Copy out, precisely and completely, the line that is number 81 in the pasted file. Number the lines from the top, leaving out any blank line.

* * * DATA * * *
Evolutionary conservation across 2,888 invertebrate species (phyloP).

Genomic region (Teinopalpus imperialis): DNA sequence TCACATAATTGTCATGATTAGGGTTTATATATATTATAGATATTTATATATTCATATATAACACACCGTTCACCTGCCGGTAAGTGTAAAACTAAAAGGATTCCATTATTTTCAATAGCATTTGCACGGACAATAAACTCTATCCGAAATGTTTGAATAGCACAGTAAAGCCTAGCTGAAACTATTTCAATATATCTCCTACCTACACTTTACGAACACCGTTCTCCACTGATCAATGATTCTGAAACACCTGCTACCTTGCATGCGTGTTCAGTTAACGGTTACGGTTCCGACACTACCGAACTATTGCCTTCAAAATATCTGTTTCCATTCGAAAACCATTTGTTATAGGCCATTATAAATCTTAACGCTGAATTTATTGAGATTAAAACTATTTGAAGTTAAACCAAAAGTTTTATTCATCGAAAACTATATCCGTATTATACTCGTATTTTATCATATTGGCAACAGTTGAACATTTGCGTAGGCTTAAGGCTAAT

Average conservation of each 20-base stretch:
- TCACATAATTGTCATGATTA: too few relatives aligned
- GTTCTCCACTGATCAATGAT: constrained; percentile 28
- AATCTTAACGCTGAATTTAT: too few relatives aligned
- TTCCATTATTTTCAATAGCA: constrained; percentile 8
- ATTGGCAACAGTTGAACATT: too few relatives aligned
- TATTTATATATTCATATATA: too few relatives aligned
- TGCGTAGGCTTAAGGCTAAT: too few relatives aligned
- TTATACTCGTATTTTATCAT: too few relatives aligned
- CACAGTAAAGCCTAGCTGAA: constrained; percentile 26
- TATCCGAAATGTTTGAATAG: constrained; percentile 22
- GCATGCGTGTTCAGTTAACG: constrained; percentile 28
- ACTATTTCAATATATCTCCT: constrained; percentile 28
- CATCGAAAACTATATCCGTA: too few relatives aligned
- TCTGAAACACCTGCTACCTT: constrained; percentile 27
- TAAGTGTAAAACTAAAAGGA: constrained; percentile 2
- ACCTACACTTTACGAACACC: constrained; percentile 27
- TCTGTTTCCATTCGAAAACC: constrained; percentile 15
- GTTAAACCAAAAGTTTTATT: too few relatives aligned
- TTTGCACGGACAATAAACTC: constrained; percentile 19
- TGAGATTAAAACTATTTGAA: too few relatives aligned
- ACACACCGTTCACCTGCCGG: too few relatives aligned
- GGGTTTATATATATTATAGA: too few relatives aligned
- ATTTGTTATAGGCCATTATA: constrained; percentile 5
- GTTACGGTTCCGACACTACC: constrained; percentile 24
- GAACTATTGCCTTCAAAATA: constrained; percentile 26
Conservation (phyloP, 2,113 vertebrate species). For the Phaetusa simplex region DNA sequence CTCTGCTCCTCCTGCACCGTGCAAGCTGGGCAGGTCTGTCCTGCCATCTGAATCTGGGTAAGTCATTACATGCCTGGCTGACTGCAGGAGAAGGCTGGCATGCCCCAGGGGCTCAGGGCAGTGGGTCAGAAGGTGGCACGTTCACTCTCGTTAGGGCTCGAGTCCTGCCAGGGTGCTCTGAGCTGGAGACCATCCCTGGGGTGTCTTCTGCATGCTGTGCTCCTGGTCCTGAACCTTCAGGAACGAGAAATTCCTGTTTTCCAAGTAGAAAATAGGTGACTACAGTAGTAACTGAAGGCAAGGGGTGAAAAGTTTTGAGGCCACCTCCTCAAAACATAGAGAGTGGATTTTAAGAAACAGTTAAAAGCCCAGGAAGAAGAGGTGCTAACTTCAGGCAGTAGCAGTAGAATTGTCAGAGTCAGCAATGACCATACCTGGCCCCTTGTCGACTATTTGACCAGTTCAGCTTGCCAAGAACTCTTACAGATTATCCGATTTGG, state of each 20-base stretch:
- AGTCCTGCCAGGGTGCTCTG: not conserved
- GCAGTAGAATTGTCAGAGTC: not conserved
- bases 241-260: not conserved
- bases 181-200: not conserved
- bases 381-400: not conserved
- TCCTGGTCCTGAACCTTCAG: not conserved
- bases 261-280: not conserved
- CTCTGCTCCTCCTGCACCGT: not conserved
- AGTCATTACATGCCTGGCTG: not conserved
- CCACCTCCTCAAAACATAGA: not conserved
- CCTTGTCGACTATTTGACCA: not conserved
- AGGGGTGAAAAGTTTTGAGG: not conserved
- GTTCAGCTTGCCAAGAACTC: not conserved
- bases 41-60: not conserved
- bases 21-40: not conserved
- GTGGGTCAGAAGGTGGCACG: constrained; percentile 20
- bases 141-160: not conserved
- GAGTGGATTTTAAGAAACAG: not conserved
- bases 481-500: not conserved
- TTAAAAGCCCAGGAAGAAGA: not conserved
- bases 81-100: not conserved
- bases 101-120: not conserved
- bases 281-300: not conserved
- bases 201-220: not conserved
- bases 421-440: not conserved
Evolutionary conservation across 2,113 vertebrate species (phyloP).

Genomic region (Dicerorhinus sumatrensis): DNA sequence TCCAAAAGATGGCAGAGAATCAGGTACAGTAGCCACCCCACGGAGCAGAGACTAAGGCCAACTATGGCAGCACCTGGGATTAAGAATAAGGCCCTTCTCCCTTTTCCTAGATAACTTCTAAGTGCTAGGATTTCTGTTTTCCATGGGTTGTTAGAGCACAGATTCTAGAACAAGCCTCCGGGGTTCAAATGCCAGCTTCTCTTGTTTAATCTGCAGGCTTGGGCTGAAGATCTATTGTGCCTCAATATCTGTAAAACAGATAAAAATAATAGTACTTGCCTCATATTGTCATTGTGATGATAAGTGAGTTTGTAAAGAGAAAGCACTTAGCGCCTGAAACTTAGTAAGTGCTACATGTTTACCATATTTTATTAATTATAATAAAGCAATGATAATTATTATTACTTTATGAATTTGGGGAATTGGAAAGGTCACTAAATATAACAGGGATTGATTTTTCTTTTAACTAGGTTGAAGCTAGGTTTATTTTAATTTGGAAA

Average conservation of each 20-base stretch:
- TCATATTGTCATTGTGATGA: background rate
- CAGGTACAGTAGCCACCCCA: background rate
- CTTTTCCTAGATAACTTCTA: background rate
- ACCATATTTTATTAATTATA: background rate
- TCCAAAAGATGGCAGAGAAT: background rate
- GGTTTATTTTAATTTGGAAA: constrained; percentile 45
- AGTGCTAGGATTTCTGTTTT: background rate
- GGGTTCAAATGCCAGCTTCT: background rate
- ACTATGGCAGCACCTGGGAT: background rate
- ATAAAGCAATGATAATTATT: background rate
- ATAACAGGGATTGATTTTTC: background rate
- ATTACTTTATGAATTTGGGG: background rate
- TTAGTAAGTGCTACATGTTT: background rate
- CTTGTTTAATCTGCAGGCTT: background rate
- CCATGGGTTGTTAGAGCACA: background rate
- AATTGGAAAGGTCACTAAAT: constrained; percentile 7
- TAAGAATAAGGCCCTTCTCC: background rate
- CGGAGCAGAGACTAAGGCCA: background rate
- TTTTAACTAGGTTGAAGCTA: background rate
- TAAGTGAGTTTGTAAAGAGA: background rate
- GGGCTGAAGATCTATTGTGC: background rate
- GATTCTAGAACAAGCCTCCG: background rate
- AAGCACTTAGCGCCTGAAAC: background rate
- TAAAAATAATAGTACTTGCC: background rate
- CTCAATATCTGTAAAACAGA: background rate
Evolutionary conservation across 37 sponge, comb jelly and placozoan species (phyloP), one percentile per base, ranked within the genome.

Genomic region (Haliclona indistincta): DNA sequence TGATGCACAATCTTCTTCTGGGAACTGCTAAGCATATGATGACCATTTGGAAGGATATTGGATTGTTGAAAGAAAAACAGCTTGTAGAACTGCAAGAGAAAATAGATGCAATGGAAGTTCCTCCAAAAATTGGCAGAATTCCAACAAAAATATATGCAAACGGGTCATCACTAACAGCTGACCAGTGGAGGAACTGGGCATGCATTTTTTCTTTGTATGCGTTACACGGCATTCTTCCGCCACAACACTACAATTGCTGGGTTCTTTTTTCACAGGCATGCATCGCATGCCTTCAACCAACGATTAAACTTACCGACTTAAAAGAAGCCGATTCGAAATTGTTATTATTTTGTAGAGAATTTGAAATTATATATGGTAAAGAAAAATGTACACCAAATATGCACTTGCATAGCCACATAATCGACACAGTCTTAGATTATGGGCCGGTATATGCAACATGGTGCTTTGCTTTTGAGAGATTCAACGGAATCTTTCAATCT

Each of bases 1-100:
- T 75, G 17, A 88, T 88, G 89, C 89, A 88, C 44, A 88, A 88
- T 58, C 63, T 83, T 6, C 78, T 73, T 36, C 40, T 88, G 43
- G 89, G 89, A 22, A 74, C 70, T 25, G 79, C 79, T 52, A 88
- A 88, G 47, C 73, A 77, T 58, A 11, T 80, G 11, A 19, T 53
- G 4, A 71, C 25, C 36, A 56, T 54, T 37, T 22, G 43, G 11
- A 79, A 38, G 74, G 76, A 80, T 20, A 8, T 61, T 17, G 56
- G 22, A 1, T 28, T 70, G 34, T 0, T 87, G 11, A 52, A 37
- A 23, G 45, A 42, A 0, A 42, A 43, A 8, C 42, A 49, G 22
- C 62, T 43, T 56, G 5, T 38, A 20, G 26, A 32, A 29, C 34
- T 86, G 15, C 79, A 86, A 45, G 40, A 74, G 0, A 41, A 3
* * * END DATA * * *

- TAAAAATAATAGTACTTGCC: background rate